Federal criminal trials for terror suspects a clear advantage over military commissions Commentary
Federal criminal trials for terror suspects a clear advantage over military commissions
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Joshua L. Dratel [Senior Fellow for Legal Research, Center on Law and Security, NYU Law School]: "The advantages of federal criminal trials over military commissions for terrorist prosecutions are certainly too numerous to list in a few short paragraphs. However, seeking to avoid redundancy, there are three that merit mention, not only because of their importance, but also because they either are often touted as advantages of the military commissions, or escape attention or analysis by the popular media and its pundits.

For example, the transparency of criminal trials in the civilian courts is woefully underappreciated. The reliability and legitimacy of verdicts is completely undermined by secret proceedings, or those that limit public and media access (which has been a hallmark of the Guantanamo military commissions). Also, more specifically, the 2001 federal court trial of those charged with responsibility for bombing the US Embassies in Kenya and Tanzania in 1998 played an important role in revealing to the world — prior to 9/11 — al Qaeda's and Osama bin Laden's structure, history, ideology, and agenda, which in turn enabled the US to identify immediately and credibly for the world that al Qaeda and bin Laden were responsible for the 9/11 attacks. Indeed, as the end notes demonstrate, nearly the entirety of the 9/11 Commission Report's [PDF file] historical section on al Qaeda was gleaned from the transcripts of that Embassy Bombings trial.
In addition, while many fear that federal court trials will offer the defendants a "soapbox" for propaganda, that is a red herring on several levels. Federal judges control their courtrooms, and the terrorism trials in federal court, from the Embassy Bombings case through the trial of Zacarias Moussouai, establish that without question. In contrast, each session of the military commission for the 9/11 defendants in Guantanamo was marked by uncontrolled posturing by the defendants.
Also, Sheikh Abdel Rahman and Ramzi Youssef each spoke for more than an hour, espousing their anti-U.S. political philosophies, at their separate sentencings after their convictions in different cases more than a decade ago. Is there anyone who remembers a word of what they said? Even if they were memorable, are our institutions and values so indefensible and vulnerable that expression of al Qaeda's ideology will cause them to collapse?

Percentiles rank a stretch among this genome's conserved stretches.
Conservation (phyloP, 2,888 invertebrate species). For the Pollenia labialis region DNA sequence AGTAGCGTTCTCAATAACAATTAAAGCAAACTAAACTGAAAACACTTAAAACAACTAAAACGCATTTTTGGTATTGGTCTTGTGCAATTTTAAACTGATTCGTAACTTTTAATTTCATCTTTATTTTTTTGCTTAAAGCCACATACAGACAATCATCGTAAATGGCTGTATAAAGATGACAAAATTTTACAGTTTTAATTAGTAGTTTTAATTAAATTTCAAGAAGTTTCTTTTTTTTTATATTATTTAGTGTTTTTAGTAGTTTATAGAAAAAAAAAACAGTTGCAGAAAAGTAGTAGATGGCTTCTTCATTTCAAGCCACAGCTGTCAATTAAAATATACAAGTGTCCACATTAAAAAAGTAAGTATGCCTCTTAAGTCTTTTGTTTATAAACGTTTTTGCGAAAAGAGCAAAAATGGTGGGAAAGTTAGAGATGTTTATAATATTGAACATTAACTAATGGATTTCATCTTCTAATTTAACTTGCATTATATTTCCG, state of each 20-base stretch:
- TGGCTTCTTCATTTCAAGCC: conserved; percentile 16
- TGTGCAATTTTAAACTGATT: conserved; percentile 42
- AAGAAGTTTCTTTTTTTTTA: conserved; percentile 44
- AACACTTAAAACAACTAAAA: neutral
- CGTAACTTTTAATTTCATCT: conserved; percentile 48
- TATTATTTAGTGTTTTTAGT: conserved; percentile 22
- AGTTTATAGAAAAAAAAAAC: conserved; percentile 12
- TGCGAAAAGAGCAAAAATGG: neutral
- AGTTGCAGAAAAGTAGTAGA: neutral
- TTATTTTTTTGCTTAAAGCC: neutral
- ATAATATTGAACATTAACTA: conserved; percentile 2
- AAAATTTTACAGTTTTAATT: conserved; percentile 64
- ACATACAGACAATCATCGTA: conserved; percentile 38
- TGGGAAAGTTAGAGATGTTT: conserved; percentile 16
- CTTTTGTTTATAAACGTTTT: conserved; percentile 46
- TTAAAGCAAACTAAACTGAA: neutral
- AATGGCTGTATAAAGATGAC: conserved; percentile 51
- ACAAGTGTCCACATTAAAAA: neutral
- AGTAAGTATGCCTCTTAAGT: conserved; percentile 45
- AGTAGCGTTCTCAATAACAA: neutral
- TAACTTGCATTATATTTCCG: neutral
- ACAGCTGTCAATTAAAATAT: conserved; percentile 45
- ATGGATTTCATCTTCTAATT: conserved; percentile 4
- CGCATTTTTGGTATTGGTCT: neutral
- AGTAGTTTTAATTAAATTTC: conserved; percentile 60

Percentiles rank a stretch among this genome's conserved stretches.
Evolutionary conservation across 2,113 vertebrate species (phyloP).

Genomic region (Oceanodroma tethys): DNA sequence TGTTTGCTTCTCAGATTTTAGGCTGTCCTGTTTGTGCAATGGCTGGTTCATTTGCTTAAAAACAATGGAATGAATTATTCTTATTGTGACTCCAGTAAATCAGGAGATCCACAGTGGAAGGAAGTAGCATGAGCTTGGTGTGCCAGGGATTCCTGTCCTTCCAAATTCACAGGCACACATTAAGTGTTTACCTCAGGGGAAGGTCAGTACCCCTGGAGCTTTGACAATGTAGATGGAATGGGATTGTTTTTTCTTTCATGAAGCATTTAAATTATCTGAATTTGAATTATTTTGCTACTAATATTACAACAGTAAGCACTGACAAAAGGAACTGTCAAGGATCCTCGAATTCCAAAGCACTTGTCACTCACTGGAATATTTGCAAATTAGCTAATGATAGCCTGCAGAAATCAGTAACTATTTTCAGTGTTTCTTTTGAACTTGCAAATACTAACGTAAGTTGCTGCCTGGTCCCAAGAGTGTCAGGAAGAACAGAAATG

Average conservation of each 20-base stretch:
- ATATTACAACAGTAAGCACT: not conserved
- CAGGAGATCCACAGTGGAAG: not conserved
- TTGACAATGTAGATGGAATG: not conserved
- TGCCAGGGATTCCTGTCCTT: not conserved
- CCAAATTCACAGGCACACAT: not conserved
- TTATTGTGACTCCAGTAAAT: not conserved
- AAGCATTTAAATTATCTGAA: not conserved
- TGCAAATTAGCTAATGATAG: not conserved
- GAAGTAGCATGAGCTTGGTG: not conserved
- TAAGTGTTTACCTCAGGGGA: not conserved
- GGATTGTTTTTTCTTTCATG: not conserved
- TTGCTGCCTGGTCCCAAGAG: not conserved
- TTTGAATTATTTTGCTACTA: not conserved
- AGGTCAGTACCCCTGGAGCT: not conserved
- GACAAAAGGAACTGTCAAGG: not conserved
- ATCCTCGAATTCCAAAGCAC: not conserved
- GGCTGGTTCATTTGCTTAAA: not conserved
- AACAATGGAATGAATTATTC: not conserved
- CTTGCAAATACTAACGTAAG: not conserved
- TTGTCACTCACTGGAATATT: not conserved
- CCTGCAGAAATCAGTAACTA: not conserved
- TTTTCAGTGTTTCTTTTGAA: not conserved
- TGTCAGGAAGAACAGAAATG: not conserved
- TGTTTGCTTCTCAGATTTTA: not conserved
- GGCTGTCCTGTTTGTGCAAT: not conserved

Moreover, those who focus only on the defendants' potential use of public trials suffer from myopia. In many respects, it is the US that needs the platform of a public trial to assure the world that the process of adjudication is legitimate and reliable. After eight years of a steadfast policy of anti-law, whether manifested by uncharged, incommunicado, indefinite detention, military commissions, or institutionally organized and approved torture, the US must by its actions convince other nations — our allies, enemies, and those sitting on the fence — that it has returned to the rule of law.
For those who oppose the use of federal courts, the resort to military commissions falls into the "be careful what you wish for" category. Given the delays that have afflicted the military commission process — due to lack of clear and specific rules, the need to address threshold challenges to the system as a whole, and the logistical difficulties in creating an entirely new system in an unfamiliar locale — those who seek resolution and closure will have far longer to wait if the military commissions, rather than federal courts, are utilized. And even if years from now there were guilty verdicts in a military commission, those results will hardly be dispositive or final. The shadow cast over the military commissions' legitimacy, which in turn — in part as a result of reduced standards of evidentiary admissibility, and the potential use of evidence obtained via torture — impairs their reliability, will likely result in invalidating the results upon appeal. Certainly that has been the case thus far, and there is little reason to expect better under the revised commissions — the fifth iteration of a failed system.

The choice of military commissions over federal courts would have additional negative repercussions for US national security. Currently, the United Kingdom has at least a half dozen persons in custody awaiting extradition to the US. Some have been in that posture for 13 years, others for six, and others for three years or more. A significant obstacle to extradition is the European community's resistance to sending its nationals to the US to be subject to sub-standard justice and inhumane conditions in military commissions or as "enemy combatants." By perpetuating what the world recognizes as an illegitimate and failed system, the US threatens to reduce its allies' willingness to cooperate in counterterrorism investigations and initiatives.

These three factors, among many others, establish that federal criminal courts present a far superior choice to military commissions — even when evaluating the arguments that traditionally are offered by proponents of the military commissions."

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